Carbonic anhydrase and neuronal enzymes in cultured glomus cells of the carotid body of the rat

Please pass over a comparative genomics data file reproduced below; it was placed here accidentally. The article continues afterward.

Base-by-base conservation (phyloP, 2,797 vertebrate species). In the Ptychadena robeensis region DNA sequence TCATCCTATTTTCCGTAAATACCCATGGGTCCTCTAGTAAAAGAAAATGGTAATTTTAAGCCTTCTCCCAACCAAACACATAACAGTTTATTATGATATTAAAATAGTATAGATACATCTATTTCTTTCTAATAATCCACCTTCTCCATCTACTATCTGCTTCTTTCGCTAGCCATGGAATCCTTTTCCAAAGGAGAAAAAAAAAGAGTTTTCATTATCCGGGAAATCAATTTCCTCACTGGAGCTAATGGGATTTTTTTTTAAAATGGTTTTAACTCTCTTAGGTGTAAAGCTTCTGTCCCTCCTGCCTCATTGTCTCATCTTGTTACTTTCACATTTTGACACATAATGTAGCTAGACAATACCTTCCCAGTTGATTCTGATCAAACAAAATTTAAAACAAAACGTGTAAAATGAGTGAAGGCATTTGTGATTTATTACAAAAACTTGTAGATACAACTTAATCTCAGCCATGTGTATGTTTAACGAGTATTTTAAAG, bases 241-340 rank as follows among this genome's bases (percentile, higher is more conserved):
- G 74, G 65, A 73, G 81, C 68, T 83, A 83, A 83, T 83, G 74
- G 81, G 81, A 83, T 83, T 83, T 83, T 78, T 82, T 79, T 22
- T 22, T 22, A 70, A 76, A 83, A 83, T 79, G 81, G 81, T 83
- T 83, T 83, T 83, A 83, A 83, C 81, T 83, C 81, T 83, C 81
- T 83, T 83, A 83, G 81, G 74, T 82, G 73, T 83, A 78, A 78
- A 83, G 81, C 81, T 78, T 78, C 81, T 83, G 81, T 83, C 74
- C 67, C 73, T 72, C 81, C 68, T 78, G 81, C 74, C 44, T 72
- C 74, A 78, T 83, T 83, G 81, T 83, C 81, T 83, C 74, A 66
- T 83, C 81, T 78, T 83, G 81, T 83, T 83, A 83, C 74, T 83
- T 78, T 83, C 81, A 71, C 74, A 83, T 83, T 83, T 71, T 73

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The cellular localization of carbonic anhydrase (CAH) in the carotid body of the rat was investigated by means of Hansson's cobalt-precipitation technique in cultures of dissociated cells. In both young (2-day-old) and old (77-day-old) cultures, the parenchymal glomus (type-I) cells were selectively stained by this technique, and in addition expressed tyrosine hydroxylase and neuron-specific enolase as revealed by immunofluorescence. Enzymic reaction product of CAH appeared to be predominantly intracellular since staining was more intense and occurred more rapidly following permeabilization of the cell membranes with Triton X-100; its formation was inhibited by the CAH-inhibitor acetazolamide (1-10 microM) or by increasing the pH from 5.8 to 7.5. Cryostat sections of the carotid bifurcation revealed intense CAH-reaction product in cell clusters of the carotid body, in a few cells of the nodose ganglion, and in red blood cells. Neuronal cell bodies of the petrosal ganglion and superior cervical ganglion (SCG) were largely non-reactive. The SCG is known to contain clusters of small intensely fluorescent (SIF) cells, which were also non-reactive when grown in dissociated cell culture. Thus, although glomus and SIF cells are often considered to be similar cell types, functional CAH-activity appears unique to glomus cells, and this may be important for the physiological response of the carotid body to certain chemosensory stimuli.